Today, the world is on the verge of a massive energy crisis, UN experts warn. For the past two years, the energy market has been extremely volatile: during the pandemic, demand fell sharply, and with it, supply; later, when demand arose again, it turned out that it exceeded supply. The war in Ukraine has led to further disruptions to the market, given that the Russian Federation is one of the largest exporters of gas and the second largest exporter of oil.
“Many developing countries are drowning in debt with no access to finance while trying to rebuild their economies from the COVID-19 pandemic,” UN Secretary-General António Guterres warned as he presented the report at a briefing in New York.
Since the Group’s second report, published in June, commodity prices have recovered somewhat. This was stated at a press conference by UNCTAD Secretary-General Rebeca Grynspan. The price of oil has dropped from $120 a barrel to $93, she said, while wheat prices have dropped 50 percent from their peak. And only gas continues to rise in price. “Many factors contributed to the fall in prices,” Greenspan said. “First of all, I would like to note the Black Sea Grain Initiative, which made it possible to reduce prices by six percent on the day of its signing.”
The Panel’s third report provides specific recommendations that can help alleviate the effects of the crisis on those hardest hit. The proposals are divided into three groups: short-term, medium-term and long-term, that is, the UN proposes to combine emergency measures with a long-term strategy. At the same time, strategic decisions, as members of the Group insist, must comply with the requirements of the Sustainable Development Goals and the Paris Agreement on climate change.
Thus, high oil prices open up an opportunity to switch to renewable energy sources. The UN proposes to act with an eye to the future instead of, for example, increasing subsidies for the oil and coal industries.
The UN Secretary-General focused on four measures outlined in the report. In particular, he urged energy companies not to profit from the crisis. “ The largest energy companies earned almost $100 billion in the first quarter of this year alone,” António Guterres said. “I urge governments to tax this income and use the proceeds to support the most vulnerable segments of the population.”
He also proposed reducing energy consumption, accelerating the transition to renewable sources and increasing funding for green technologies.
In the short term, the UN proposes, first of all, to reduce consumption, especially for rich countries. This means reducing the need for space heating and cooling, for example by improving the insulation of buildings.
A significant burden is a transport, which accounts for almost 60 per cent of all energy needs. And here there are methods that allow you to reduce consumption relatively painlessly. For example, reducing the speed limit by ten kilometers per hour saves up to 140,000 barrels of oil daily.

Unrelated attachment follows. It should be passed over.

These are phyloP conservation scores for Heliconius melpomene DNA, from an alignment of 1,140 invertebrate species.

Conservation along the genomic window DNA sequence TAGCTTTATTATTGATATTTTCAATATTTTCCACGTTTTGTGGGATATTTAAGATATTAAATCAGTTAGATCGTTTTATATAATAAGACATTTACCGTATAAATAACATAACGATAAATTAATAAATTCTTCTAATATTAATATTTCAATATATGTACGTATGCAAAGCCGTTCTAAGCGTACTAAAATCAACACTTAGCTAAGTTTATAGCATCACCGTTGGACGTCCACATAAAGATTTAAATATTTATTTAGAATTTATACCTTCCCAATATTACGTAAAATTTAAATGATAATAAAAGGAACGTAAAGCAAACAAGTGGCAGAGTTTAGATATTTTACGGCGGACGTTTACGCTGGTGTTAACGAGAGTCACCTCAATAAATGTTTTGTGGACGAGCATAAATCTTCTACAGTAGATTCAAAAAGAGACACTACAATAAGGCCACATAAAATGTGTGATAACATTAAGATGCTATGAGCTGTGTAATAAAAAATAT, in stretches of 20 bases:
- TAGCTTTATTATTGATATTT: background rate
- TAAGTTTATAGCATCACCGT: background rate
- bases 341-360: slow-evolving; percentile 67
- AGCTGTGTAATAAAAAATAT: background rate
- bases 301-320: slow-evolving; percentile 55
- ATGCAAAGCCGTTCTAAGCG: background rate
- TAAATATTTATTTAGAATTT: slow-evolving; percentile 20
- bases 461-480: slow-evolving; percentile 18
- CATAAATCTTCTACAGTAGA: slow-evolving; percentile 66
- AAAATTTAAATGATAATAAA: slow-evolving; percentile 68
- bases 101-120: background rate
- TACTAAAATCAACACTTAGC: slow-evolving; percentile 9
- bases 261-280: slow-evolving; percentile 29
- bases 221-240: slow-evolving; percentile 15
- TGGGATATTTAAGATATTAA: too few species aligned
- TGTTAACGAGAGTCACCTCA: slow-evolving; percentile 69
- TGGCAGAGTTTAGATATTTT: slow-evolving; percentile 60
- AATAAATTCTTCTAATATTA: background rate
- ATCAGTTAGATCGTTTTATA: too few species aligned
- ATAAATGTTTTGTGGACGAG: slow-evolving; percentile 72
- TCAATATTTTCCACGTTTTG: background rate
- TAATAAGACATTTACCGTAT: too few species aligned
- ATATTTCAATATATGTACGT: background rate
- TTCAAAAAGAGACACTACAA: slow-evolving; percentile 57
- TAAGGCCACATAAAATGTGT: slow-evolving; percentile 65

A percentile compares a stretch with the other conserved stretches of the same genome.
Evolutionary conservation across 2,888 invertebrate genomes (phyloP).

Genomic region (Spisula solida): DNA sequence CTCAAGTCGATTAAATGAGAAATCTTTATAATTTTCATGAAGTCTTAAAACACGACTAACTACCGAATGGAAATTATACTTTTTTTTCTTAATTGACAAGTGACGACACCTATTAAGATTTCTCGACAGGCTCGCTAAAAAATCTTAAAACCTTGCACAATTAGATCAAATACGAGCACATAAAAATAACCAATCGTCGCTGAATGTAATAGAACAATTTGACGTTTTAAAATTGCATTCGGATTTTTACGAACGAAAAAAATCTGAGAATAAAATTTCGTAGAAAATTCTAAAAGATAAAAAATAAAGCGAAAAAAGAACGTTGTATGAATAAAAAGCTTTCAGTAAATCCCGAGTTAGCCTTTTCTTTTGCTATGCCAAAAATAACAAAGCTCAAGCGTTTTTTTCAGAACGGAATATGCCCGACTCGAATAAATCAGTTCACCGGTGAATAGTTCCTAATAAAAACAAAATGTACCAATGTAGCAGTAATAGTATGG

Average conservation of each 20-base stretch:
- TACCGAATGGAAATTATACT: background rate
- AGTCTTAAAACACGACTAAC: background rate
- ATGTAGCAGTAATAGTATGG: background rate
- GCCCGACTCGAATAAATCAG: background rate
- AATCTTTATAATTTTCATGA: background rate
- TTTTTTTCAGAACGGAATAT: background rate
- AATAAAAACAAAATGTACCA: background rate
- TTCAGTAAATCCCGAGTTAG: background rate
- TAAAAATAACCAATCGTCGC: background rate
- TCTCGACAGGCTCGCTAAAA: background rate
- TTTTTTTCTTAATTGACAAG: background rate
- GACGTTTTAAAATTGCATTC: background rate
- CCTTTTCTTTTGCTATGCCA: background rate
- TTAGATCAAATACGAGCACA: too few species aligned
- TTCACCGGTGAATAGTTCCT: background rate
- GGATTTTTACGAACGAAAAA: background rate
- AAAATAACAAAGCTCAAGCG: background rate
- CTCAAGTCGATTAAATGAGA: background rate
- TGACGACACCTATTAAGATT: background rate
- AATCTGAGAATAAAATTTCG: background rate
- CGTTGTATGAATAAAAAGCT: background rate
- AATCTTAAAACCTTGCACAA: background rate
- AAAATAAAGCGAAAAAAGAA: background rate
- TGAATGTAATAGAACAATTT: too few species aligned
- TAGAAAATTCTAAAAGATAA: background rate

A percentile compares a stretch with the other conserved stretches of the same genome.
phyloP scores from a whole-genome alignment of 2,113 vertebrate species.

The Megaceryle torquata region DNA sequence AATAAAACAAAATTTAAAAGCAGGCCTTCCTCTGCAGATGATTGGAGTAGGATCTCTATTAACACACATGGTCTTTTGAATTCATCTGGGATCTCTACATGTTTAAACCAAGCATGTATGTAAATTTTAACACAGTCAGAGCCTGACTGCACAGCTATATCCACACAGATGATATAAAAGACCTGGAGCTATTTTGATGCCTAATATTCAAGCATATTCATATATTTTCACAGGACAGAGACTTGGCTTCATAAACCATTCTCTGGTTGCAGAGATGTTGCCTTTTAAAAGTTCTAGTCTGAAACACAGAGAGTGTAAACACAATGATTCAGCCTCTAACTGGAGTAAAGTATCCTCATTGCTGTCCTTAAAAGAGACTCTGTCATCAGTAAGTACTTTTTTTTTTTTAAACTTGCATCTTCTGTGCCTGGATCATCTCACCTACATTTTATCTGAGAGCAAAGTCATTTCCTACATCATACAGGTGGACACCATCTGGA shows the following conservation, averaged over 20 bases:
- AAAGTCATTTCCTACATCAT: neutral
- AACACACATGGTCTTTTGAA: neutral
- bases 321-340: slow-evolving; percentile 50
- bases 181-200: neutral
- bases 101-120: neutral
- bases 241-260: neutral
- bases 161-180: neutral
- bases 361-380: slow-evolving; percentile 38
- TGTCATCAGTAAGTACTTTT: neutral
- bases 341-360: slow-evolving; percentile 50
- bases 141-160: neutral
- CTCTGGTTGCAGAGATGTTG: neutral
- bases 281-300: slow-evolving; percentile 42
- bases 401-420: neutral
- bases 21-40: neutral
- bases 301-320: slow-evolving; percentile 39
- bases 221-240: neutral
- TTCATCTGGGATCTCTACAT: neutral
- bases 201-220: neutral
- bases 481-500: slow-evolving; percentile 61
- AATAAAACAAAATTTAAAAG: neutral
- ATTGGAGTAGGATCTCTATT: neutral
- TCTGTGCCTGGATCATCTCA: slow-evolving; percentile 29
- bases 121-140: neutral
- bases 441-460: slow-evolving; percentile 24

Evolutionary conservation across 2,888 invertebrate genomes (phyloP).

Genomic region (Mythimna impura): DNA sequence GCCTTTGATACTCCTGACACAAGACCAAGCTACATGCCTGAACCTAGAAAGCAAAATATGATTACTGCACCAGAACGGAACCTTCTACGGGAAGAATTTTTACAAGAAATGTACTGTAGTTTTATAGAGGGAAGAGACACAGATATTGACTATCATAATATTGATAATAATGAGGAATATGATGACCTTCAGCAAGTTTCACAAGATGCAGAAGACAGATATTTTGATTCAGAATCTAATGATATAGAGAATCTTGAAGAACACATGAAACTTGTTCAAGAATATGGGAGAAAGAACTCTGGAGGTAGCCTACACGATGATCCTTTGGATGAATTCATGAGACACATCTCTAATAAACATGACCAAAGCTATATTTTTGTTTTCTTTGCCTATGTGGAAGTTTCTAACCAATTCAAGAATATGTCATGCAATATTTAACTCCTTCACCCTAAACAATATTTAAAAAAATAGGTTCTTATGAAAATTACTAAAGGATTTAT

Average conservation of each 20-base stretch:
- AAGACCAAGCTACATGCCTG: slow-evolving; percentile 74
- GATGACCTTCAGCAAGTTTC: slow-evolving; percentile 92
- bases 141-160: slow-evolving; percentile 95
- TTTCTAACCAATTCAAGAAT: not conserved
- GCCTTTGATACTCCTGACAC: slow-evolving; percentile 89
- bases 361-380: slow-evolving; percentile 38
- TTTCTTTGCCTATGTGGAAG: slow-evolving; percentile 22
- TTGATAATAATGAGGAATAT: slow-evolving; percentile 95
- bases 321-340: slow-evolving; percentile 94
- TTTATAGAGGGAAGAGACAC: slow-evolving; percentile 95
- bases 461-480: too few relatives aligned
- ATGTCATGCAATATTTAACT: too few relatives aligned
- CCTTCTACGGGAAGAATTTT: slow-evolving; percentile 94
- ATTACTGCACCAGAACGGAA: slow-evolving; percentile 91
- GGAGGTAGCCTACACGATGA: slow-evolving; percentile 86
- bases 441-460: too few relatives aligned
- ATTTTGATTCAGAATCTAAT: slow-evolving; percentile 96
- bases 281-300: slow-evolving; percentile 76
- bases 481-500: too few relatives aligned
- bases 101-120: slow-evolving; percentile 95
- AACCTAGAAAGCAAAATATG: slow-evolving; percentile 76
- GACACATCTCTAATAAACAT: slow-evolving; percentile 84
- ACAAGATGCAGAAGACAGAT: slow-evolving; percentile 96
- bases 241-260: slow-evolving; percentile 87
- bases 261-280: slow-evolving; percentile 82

Other measures include cheaper public transport, pedestrian zones in major cities on Sundays, working from home at least three times a week, electric cars, reducing business travel where possible, and using rail instead of air travel.
In addition, governments are encouraged to support the most vulnerable segments of the population, including providing them with financial and social assistance.
In the medium term, experts insist on the need to accelerate the transition to renewable energy sources in order to achieve zero emissions, as well as expand access to energy. In particular, it is proposed to take advantage of the current crisis in order to increase the production of “green” technologies in developing countries, including using local raw materials.
In addition, in this section, the Group’s experts express concern that, for example, the installation of solar panels requires a special license in some countries, which takes a long time to obtain. They propose to relax licensing requirements for the implementation of such projects.
In the long term, it is necessary to invest in the implementation of the Sustainable Development Goals and measures to combat climate change. “Governments must carefully consider policies that will increase energy access and energy security in the short term, while taking into account the long-term consequences of such actions,” the report says.
“Developed countries have many reasons to invest in renewable energy,” António Guterres said. “Many of them are experiencing the effects of the climate crisis, including storms, wildfires, floods and droughts.”